Loan balance continues to rise steadily
In the second quarter of 2015, US banks witnessed a growing loan portfolio backed by low interest rates and improving economic fundamentals. Total loans and leases in bank credit grew at a seasonally annualized rate of 7.8% in 2Q15 compared to the corresponding period in the previous year. Although this number is slightly lower than the growth of 8.0%, it’s still considerably high.
The total outstanding loans, one of the key economic indicators, has shown tremendous improvement over the years. This is also a reflection of the investment landscape of a country. Since the pre-recession peak of $7.3 trillion in October 2008, the total loans fell to a low of $6.5 trillion in February 2010. Since then, loans have grown steadily to $8.36 trillion in 2Q15.
Reasons for the growth
Since the beginning of 2015, economic indicators have been positive, signalling an improving economy, which has led to growing demand for credit by businesses as well as individuals. These factors along with historically low interest rates have promoted the growth of credit in the United States.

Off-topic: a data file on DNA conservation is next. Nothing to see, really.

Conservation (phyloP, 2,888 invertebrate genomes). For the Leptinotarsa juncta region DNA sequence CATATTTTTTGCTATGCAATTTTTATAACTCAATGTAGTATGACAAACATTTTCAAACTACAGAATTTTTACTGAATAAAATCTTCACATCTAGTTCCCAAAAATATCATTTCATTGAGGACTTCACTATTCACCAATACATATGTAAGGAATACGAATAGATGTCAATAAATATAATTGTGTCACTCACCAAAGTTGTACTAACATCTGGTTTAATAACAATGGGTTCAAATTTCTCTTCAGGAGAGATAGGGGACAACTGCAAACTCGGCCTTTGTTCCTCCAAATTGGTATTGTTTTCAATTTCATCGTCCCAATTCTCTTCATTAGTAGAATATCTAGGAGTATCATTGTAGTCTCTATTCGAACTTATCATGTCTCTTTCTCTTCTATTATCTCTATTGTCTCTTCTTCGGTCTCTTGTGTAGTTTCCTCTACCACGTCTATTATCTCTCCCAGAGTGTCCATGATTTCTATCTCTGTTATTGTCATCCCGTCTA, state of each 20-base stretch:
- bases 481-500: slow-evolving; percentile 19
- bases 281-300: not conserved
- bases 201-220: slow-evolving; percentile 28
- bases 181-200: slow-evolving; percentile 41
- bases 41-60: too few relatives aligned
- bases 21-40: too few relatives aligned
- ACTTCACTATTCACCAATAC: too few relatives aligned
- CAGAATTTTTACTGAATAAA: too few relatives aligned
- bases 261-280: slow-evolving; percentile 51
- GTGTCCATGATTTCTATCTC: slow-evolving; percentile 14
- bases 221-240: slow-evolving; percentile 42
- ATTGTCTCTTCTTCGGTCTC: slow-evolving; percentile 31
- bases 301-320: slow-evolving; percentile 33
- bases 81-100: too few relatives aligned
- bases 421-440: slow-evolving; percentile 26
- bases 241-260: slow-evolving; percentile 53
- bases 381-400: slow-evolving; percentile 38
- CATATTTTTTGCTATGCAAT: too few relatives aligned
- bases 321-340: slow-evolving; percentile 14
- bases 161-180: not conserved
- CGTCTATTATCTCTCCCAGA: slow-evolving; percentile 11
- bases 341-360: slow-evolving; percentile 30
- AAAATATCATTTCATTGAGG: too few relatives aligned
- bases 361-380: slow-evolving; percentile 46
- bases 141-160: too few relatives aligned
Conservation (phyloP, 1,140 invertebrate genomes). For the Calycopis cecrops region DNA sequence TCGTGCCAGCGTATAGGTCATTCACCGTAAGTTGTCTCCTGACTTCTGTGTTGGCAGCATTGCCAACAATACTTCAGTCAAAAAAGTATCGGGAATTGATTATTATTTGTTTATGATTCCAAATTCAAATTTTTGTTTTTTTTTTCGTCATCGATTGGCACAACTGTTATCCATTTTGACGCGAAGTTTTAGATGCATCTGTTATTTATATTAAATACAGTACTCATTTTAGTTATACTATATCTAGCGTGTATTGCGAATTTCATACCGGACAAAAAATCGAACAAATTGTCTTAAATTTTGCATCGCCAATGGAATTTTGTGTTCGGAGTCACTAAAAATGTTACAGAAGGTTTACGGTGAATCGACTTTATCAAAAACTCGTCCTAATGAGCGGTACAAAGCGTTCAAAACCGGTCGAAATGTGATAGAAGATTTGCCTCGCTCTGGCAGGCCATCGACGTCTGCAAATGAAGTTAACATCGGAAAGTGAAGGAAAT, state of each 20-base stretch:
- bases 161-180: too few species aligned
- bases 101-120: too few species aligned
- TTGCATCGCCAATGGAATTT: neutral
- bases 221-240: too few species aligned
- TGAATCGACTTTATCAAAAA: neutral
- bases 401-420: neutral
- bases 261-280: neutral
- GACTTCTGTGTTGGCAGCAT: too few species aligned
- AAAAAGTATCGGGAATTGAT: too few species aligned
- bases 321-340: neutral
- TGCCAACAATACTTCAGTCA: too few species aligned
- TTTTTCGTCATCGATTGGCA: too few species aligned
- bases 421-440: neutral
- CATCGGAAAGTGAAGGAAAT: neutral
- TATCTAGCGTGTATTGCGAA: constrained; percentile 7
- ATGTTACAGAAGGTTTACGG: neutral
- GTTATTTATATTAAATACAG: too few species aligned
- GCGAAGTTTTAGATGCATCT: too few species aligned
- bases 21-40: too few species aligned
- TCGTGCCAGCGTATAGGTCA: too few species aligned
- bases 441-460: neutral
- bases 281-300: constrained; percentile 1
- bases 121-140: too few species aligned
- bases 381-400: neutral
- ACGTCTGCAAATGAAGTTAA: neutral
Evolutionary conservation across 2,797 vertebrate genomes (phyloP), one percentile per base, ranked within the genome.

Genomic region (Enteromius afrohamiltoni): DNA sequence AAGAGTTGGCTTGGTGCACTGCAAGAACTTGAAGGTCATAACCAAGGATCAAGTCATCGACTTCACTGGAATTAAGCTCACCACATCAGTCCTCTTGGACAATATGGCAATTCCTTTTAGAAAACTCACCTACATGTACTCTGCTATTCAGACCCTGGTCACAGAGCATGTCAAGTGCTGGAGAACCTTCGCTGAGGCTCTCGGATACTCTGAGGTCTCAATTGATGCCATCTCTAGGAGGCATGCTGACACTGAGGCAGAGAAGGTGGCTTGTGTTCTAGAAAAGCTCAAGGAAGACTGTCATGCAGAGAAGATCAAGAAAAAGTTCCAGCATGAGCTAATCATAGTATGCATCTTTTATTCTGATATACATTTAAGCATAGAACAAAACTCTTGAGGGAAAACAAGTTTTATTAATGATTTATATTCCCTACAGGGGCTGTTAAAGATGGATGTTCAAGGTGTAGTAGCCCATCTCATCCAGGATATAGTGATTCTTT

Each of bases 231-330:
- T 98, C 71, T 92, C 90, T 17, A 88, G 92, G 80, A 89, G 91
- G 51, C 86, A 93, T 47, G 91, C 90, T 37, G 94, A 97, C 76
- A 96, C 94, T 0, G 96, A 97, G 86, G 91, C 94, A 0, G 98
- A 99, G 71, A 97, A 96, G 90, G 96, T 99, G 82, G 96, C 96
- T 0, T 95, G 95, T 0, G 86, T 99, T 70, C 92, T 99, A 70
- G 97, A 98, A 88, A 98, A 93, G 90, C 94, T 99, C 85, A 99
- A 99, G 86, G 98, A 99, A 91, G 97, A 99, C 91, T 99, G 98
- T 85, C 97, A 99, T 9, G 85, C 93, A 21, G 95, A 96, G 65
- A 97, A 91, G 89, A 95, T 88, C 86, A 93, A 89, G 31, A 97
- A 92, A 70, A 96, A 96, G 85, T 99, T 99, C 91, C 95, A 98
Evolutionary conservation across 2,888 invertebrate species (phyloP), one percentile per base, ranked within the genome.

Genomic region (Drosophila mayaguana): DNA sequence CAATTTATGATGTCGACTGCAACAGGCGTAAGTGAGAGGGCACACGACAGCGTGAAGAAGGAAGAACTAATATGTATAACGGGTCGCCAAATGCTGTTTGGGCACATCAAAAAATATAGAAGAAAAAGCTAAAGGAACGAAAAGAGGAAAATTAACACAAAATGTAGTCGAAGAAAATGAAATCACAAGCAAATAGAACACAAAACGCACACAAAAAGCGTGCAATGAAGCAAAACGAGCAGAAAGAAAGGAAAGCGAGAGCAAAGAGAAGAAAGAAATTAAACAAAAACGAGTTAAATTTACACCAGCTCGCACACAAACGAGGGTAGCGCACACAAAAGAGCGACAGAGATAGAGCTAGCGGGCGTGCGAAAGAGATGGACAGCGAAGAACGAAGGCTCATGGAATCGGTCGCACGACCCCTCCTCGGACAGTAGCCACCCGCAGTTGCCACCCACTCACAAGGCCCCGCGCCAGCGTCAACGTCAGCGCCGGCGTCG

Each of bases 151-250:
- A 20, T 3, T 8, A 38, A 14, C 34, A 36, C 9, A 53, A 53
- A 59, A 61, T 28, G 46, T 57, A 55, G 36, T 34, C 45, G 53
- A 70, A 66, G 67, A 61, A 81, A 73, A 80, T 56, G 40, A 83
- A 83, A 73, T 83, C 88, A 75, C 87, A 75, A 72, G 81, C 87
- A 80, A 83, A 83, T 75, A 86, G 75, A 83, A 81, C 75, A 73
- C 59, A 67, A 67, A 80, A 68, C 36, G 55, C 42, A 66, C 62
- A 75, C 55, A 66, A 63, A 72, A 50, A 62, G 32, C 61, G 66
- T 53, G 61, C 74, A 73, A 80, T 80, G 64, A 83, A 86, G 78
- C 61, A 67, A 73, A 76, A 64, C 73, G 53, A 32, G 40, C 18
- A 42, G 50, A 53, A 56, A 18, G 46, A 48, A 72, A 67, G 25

One of the primary factors behind the Federal Reserve’s quantitative easing (or QE) measures was to bring down interest rates in order to kickstart economic growth by encouraging investment from individuals and businesses. This enabled banks to make available loans at cheaper rates, which encouraged investors to take on fresh loans. The relationship between investment and demand is straightforward. Investments grow through the availability of cheap credit, which in turn leads to higher demand for products and services.
Banks form ~48% of the Financial Select Sector SPDR ETF (XLF) portfolio. Out of these, Wells Fargo (WFC) has the largest weight of 8.65%, followed by Bank of New York Mellon (BK), JP Morgan Chase (JPM), and Bank of America (BAC), which have weights of 8.47%, 8.12%, and 5.80%, respectively. All these banks have considerably high loan portfolios.
A commercial bank’s total loans include mortgages, credit card loans, retail consumer loans (such as auto loans and student loans), commercial and industrial loans, and commercial real estate loans. In the upcoming parts of this series, we’ll look at how different types of loans have grown since the recession.